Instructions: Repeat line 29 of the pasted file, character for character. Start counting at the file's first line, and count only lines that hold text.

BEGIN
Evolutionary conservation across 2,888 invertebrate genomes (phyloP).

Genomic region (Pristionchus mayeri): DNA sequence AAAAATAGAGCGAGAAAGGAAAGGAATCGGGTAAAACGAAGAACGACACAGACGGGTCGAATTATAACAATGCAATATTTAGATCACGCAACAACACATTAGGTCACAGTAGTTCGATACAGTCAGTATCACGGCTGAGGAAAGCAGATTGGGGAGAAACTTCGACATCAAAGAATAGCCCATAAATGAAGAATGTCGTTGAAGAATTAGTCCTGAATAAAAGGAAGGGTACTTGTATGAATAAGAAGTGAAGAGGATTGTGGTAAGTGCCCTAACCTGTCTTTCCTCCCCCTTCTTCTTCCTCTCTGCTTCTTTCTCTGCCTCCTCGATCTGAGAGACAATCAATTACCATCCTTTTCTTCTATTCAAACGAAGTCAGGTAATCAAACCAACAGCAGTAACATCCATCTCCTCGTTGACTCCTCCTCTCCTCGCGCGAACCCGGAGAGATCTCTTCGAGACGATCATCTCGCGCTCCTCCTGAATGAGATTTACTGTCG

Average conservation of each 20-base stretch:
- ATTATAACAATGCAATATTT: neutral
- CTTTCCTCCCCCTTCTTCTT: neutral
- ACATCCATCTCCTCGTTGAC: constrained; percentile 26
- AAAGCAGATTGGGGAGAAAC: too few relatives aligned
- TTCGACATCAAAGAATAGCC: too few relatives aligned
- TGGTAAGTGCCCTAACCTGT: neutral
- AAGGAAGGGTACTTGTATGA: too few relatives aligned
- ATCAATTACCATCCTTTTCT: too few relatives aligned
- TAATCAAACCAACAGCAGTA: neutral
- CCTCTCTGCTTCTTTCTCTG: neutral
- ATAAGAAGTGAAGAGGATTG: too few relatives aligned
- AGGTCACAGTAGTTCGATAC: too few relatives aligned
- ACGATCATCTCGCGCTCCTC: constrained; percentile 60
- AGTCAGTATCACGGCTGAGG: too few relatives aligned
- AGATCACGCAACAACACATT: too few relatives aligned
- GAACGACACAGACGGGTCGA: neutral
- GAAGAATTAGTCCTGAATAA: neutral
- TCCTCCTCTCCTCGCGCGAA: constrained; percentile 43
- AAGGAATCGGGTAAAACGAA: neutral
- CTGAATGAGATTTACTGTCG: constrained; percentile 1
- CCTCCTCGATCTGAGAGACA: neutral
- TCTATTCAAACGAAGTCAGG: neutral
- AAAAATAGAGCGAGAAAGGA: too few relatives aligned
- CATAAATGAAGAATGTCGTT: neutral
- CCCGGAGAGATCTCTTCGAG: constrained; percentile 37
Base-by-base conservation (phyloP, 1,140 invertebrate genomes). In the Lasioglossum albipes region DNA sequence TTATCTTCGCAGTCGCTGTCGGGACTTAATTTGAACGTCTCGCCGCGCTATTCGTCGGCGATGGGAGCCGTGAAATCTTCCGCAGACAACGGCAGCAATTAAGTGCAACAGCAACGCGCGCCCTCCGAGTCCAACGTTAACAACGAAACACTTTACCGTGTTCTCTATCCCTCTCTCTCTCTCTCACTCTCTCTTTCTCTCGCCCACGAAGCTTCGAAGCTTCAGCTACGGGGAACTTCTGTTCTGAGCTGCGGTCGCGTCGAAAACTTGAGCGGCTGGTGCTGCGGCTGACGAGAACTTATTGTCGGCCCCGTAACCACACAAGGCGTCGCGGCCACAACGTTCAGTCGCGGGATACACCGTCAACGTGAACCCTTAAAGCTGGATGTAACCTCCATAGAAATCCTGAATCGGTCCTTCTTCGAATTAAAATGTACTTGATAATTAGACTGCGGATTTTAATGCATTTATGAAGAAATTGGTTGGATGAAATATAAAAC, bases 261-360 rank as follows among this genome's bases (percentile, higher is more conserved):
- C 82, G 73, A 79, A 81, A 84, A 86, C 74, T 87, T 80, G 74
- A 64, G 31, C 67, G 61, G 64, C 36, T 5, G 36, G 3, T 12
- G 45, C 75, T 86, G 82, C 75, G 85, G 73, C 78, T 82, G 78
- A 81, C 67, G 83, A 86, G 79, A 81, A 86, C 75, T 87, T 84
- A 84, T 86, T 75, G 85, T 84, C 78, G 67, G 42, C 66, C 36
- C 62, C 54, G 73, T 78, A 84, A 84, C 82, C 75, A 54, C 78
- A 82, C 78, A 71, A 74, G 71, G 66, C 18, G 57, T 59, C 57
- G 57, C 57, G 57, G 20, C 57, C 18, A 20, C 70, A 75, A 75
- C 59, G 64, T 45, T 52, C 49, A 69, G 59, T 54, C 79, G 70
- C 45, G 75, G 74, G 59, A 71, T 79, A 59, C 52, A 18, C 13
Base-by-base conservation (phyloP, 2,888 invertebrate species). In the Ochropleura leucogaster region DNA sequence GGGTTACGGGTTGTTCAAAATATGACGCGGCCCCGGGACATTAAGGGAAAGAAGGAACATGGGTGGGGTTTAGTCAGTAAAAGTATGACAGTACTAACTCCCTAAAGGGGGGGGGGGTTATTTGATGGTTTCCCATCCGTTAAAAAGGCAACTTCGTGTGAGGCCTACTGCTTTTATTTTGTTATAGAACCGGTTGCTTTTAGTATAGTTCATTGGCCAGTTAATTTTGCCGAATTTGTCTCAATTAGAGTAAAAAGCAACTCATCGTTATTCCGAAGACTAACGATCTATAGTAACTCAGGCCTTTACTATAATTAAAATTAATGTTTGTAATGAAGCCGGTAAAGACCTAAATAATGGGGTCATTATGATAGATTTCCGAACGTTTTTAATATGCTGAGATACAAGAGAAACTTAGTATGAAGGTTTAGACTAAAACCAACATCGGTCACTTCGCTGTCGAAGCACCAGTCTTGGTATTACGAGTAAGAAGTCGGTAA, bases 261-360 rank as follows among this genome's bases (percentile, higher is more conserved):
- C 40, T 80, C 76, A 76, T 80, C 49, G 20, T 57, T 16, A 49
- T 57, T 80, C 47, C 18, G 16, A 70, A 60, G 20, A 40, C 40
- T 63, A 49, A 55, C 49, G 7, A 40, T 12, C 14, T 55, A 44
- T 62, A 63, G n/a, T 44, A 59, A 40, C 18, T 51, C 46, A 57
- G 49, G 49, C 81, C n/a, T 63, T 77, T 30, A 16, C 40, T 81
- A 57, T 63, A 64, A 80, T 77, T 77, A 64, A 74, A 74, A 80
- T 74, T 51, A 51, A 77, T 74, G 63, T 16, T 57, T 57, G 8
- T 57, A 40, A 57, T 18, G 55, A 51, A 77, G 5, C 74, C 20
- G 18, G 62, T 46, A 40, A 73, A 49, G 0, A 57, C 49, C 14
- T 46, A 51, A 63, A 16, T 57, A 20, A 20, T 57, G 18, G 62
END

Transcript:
Base-by-base conservation (phyloP, 1,140 invertebrate genomes). In the Lasioglossum albipes region DNA sequence TTATCTTCGCAGTCGCTGTCGGGACTTAATTTGAACGTCTCGCCGCGCTATTCGTCGGCGATGGGAGCCGTGAAATCTTCCGCAGACAACGGCAGCAATTAAGTGCAACAGCAACGCGCGCCCTCCGAGTCCAACGTTAACAACGAAACACTTTACCGTGTTCTCTATCCCTCTCTCTCTCTCTCACTCTCTCTTTCTCTCGCCCACGAAGCTTCGAAGCTTCAGCTACGGGGAACTTCTGTTCTGAGCTGCGGTCGCGTCGAAAACTTGAGCGGCTGGTGCTGCGGCTGACGAGAACTTATTGTCGGCCCCGTAACCACACAAGGCGTCGCGGCCACAACGTTCAGTCGCGGGATACACCGTCAACGTGAACCCTTAAAGCTGGATGTAACCTCCATAGAAATCCTGAATCGGTCCTTCTTCGAATTAAAATGTACTTGATAATTAGACTGCGGATTTTAATGCATTTATGAAGAAATTGGTTGGATGAAATATAAAAC, bases 261-360 rank as follows among this genome's bases (percentile, higher is more conserved):